The door for members of BTS to put their music careers on pause to serve in South Korea’s mandatory military draft is still very much open. In comments flagged by the Associated Press, Lee Ki Sik, commissioner of the Military Manpower Administration, said on Friday that it would be “desirable” for BTS members to take part in the draft in order to preserve the appearance of fairness.
The government of South Korea appears close to deciding on whether or not the members of one of the biggest pop groups in the world will be forced to serve in the military. Earlier this week, Culture Minister Park Bo Gyoon said that the government would soon take a final position on the matter, and Defense Minister Lee Jong-sup expressed support for BTS’s drafting during a parliamentary meeting.
The law in South Korea requires all able-bodied men to perform 18–21 months of mandatory military service. Exemptions are given to certain athletes, artists who perform “classical and traditional” music, and prize-winning dancers that increase the national profile of South Korea. The government is also allowed to make special exemptions; the South Korean public, however, is split over whether or not BTS should serve. In a recent poll in South Korea, 54 percent of respondents believed that the draft should apply to BTS, though 61 percent supported exemptions for certain artists in principle.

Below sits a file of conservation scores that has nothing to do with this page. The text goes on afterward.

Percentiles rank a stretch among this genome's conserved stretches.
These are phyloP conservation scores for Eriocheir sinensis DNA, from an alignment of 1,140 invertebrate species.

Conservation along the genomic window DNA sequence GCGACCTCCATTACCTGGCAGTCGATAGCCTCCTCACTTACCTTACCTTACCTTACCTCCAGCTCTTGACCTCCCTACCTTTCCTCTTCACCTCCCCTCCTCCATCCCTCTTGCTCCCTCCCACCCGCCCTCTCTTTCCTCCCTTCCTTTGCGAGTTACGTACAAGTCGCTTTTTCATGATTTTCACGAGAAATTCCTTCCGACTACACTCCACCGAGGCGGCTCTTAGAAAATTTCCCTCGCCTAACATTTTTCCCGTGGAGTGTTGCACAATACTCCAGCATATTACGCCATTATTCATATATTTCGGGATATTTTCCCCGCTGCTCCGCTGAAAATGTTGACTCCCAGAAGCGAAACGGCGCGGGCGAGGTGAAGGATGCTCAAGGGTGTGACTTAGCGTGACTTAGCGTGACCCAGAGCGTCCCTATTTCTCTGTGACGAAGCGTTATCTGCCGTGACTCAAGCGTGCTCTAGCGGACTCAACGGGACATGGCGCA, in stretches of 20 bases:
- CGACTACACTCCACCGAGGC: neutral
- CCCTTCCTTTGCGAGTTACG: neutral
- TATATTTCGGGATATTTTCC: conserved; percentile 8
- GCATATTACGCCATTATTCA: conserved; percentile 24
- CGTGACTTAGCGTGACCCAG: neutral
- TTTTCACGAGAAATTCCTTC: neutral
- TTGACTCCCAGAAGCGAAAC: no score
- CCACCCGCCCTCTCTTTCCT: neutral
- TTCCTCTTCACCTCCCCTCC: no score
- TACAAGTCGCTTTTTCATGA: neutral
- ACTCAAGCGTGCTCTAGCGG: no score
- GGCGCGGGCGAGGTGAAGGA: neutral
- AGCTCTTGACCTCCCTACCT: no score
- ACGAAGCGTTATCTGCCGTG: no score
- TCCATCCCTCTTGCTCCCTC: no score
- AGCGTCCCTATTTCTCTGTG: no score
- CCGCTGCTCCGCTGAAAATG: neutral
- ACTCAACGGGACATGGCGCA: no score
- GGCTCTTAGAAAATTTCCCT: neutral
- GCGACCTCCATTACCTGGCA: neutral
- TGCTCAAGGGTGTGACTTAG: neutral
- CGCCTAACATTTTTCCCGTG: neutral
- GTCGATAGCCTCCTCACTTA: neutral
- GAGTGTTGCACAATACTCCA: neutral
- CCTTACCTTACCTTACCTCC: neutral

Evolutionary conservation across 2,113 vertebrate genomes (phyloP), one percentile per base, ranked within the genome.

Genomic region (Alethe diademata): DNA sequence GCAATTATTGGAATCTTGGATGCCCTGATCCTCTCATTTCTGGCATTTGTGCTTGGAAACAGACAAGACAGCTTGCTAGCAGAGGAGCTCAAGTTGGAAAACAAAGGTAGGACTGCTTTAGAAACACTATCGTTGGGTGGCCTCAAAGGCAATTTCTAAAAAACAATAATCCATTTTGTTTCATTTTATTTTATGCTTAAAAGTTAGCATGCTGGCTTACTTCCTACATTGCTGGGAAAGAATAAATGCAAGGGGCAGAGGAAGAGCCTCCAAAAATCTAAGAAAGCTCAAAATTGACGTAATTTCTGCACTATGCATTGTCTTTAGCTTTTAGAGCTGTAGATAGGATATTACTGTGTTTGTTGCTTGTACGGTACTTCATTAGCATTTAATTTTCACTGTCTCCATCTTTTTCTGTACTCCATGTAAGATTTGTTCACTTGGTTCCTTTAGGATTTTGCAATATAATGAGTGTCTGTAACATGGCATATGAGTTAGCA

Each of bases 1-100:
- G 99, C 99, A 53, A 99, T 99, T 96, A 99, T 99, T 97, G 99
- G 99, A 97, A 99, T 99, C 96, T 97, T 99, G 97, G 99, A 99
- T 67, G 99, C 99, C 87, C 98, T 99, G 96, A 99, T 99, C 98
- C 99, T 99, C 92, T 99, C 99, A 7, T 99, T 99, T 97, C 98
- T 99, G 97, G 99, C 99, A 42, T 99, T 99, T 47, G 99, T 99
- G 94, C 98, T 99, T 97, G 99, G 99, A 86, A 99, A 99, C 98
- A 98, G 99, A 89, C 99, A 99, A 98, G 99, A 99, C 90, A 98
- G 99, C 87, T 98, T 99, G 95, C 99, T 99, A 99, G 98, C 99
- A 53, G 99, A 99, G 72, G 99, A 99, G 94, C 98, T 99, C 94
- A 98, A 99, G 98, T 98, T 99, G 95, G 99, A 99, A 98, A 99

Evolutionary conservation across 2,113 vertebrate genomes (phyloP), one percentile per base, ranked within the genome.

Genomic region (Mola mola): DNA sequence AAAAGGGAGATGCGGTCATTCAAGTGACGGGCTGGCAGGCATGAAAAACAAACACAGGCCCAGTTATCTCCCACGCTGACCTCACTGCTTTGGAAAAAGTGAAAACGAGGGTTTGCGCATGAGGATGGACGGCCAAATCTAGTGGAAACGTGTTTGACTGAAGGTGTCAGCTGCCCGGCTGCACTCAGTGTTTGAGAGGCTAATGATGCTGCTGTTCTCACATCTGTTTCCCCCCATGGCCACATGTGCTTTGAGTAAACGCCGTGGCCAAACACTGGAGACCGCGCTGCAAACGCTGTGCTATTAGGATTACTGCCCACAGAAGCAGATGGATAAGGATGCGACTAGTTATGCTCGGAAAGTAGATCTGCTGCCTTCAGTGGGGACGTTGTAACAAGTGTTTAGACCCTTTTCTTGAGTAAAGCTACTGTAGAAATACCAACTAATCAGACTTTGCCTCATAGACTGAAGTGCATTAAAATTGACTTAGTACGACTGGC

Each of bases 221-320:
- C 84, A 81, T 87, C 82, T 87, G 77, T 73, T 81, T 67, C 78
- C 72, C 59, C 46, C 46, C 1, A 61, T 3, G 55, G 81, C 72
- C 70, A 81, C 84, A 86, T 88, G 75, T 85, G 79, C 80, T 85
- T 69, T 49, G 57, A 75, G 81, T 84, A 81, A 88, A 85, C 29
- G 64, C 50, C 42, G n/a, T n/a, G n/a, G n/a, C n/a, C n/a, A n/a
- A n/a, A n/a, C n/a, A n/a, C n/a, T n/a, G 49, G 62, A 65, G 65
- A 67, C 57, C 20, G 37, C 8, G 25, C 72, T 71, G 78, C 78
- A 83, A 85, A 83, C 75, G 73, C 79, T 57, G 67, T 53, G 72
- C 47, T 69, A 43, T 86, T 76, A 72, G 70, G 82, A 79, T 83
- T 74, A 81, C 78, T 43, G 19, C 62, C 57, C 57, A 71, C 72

In 2019, BTS were denied a military service exemption. A Change.org petition asking the then-President of South Korea Jae-In Moon to allow each member of the group to fufill their duties side by side gathererd over 84,000 signatures. Jin, the oldest member of BTS at 30, could be enlisted as early as next year.
Members of BTS are currently working on different solo projects. Rumors of a hiatus were quashed in June by the group’s label Big Hit. Their most recent project, a retrospective called Proof, arrived the same month.